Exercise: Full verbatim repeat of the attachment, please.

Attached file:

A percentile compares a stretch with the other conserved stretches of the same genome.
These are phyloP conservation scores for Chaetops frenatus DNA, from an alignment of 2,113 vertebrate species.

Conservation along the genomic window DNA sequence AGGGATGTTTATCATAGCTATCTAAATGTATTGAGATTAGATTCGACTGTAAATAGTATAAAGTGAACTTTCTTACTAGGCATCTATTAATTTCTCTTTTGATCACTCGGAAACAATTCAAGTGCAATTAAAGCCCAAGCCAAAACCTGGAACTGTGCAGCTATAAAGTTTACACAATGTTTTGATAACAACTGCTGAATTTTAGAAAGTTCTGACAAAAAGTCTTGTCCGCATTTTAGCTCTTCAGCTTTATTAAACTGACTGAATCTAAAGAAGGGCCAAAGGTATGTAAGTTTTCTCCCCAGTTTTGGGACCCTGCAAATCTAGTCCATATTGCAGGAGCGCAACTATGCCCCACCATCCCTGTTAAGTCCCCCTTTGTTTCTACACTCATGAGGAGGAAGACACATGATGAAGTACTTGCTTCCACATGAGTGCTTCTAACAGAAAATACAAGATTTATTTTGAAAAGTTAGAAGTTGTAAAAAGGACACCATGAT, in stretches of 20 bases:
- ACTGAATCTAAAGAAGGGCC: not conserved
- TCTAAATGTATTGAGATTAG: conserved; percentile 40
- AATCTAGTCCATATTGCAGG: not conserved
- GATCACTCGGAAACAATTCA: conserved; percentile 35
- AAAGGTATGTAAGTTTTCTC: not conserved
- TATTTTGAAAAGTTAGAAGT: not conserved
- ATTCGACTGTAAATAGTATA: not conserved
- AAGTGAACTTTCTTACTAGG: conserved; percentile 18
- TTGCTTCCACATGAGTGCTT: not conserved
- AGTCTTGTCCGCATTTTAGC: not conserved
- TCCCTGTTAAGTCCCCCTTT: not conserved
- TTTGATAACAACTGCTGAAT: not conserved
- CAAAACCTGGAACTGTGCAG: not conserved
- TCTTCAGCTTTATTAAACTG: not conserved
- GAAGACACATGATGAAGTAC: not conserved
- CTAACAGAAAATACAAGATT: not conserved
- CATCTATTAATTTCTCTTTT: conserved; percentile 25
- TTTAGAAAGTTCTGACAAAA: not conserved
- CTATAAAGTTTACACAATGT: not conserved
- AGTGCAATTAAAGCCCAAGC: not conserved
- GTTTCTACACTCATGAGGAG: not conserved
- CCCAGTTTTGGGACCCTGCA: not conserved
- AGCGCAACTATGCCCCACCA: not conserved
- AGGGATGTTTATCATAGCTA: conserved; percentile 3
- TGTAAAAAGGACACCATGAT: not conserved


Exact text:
A percentile compares a stretch with the other conserved stretches of the same genome.
These are phyloP conservation scores for Chaetops frenatus DNA, from an alignment of 2,113 vertebrate species.

Conservation along the genomic window DNA sequence AGGGATGTTTATCATAGCTATCTAAATGTATTGAGATTAGATTCGACTGTAAATAGTATAAAGTGAACTTTCTTACTAGGCATCTATTAATTTCTCTTTTGATCACTCGGAAACAATTCAAGTGCAATTAAAGCCCAAGCCAAAACCTGGAACTGTGCAGCTATAAAGTTTACACAATGTTTTGATAACAACTGCTGAATTTTAGAAAGTTCTGACAAAAAGTCTTGTCCGCATTTTAGCTCTTCAGCTTTATTAAACTGACTGAATCTAAAGAAGGGCCAAAGGTATGTAAGTTTTCTCCCCAGTTTTGGGACCCTGCAAATCTAGTCCATATTGCAGGAGCGCAACTATGCCCCACCATCCCTGTTAAGTCCCCCTTTGTTTCTACACTCATGAGGAGGAAGACACATGATGAAGTACTTGCTTCCACATGAGTGCTTCTAACAGAAAATACAAGATTTATTTTGAAAAGTTAGAAGTTGTAAAAAGGACACCATGAT, in stretches of 20 bases:
- ACTGAATCTAAAGAAGGGCC: not conserved
- TCTAAATGTATTGAGATTAG: conserved; percentile 40
- AATCTAGTCCATATTGCAGG: not conserved
- GATCACTCGGAAACAATTCA: conserved; percentile 35
- AAAGGTATGTAAGTTTTCTC: not conserved
- TATTTTGAAAAGTTAGAAGT: not conserved
- ATTCGACTGTAAATAGTATA: not conserved
- AAGTGAACTTTCTTACTAGG: conserved; percentile 18
- TTGCTTCCACATGAGTGCTT: not conserved
- AGTCTTGTCCGCATTTTAGC: not conserved
- TCCCTGTTAAGTCCCCCTTT: not conserved
- TTTGATAACAACTGCTGAAT: not conserved
- CAAAACCTGGAACTGTGCAG: not conserved
- TCTTCAGCTTTATTAAACTG: not conserved
- GAAGACACATGATGAAGTAC: not conserved
- CTAACAGAAAATACAAGATT: not conserved
- CATCTATTAATTTCTCTTTT: conserved; percentile 25
- TTTAGAAAGTTCTGACAAAA: not conserved
- CTATAAAGTTTACACAATGT: not conserved
- AGTGCAATTAAAGCCCAAGC: not conserved
- GTTTCTACACTCATGAGGAG: not conserved
- CCCAGTTTTGGGACCCTGCA: not conserved
- AGCGCAACTATGCCCCACCA: not conserved
- AGGGATGTTTATCATAGCTA: conserved; percentile 3
- TGTAAAAAGGACACCATGAT: not conserved